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Technology 20 September 2021

The Week in Internet News: Internet Service Through Beams of Light

Light speed Internet: The BBC has a story about an Alphabet X (formerly Google X) project to provide Internet service through wireless optical communications. Project Taara is focusing on fixing a “particularly stubborn connectivity gap” between African cities Brazzaville in the Republic of the Congo and Kinshasa in the Democratic Republic of Congo. The cities are only three miles apart but connecting them has been tricky because of the Congo River between them.

China vs. Big Tech: The Chinese government is expected to crack down on big tech companies in the coming months, as it moves to build its idea of a “cyberspace civilization,” the South China Morning Post reports. Recently, Communist Party and State Council internally distributed a set of guidelines urging government agencies to “bring ideology, culture, moral standards and online behavior under control.”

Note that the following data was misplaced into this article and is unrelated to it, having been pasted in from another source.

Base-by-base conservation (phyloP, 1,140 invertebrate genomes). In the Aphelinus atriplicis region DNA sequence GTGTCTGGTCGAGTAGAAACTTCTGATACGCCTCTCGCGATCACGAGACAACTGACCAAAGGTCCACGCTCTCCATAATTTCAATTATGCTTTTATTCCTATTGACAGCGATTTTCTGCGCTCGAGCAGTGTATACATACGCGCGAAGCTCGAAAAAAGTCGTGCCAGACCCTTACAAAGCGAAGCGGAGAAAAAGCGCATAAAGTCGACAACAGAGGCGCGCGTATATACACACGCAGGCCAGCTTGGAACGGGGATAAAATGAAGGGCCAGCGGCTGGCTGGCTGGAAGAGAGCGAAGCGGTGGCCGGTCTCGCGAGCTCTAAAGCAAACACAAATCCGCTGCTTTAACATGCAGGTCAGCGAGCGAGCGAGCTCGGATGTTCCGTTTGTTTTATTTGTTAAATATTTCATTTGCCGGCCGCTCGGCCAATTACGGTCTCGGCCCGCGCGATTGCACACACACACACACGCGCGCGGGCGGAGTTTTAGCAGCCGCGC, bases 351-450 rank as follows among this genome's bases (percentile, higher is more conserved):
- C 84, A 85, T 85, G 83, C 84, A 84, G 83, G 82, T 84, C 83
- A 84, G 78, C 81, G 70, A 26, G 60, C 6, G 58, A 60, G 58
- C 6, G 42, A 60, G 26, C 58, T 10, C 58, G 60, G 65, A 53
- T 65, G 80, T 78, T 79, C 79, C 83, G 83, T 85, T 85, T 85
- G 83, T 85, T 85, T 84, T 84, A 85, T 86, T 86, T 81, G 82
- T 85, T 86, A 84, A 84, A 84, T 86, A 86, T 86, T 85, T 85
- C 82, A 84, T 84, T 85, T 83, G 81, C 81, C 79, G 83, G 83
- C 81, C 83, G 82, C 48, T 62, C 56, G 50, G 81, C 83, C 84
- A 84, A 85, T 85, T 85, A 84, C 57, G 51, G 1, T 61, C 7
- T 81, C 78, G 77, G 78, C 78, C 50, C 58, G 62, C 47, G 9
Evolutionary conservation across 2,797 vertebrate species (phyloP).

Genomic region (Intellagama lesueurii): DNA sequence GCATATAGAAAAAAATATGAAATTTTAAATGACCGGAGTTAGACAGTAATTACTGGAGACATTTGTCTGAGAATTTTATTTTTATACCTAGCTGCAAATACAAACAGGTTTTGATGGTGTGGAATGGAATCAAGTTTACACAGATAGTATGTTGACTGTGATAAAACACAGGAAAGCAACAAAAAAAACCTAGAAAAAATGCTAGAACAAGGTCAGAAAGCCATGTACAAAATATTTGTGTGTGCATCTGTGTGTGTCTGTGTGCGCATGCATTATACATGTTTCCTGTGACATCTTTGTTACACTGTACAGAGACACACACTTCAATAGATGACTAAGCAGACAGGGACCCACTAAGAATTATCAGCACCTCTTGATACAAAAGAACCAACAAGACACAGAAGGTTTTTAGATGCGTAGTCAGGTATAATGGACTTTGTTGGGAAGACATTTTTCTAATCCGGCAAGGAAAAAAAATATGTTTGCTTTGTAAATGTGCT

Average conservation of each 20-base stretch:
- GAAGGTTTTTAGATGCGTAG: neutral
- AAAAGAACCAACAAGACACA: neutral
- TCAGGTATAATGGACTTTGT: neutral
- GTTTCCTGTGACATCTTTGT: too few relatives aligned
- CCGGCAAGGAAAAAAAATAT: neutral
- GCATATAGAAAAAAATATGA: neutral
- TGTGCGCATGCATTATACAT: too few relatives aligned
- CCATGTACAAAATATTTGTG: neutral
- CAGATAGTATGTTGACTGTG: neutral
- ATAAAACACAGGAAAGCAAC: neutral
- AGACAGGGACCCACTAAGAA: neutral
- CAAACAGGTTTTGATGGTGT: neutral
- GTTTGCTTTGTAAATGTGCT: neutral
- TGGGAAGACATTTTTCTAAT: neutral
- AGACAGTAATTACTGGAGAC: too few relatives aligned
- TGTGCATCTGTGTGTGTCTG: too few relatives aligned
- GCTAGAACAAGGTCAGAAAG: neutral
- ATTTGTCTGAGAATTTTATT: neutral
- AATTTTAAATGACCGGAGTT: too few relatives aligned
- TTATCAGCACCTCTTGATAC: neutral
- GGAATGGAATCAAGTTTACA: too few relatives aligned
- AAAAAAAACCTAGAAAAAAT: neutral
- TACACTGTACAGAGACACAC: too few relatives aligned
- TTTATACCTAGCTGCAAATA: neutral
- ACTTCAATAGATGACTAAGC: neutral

App interference: Google and Apple have removed a voting app from jailed Kremlin critic Alexei Navalny from their app stores after the Russian government accused the two companies of meddling in its affairs, Reuters reports. Allies of Navalny, a vocal critic of Russian President Vladimir Putin, had planned to use the mobile app to organize a tactical voting campaign against ruling party United Russia.

The cost of privacy: Meanwhile both Apple and Google have announced plans to roll out new privacy protections for users, meaning marketers would have less access to consumers’ Internet activities, the New York Times notes. However, Google’s plan to start blocking tracking cookies through its Chrome browser in 2023 and Apple’s move to give iPhone users a choice on whether to be tracked could mean that Internet users receive less relevant advertising. In some cases, some online products and services may cost more because companies may need to spend more on advertising to reach intended audiences.

New misinformation ban: Facebook has announced a new policy to combat misinformation, with the new rules allowing the social media to ban groups for “coordinated social harm” in addition to spreading “inauthenticity” or being a “dangerous organization,” the Washington Post reports. The end result is that it may now be easier for Facebook to ban some groups. Facebook said the new policy will allow it to more easily move against the “core network” of a group that commits widespread violations.

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Disclaimer: Viewpoints expressed in this post are those of the author and may or may not reflect official Internet Society positions.

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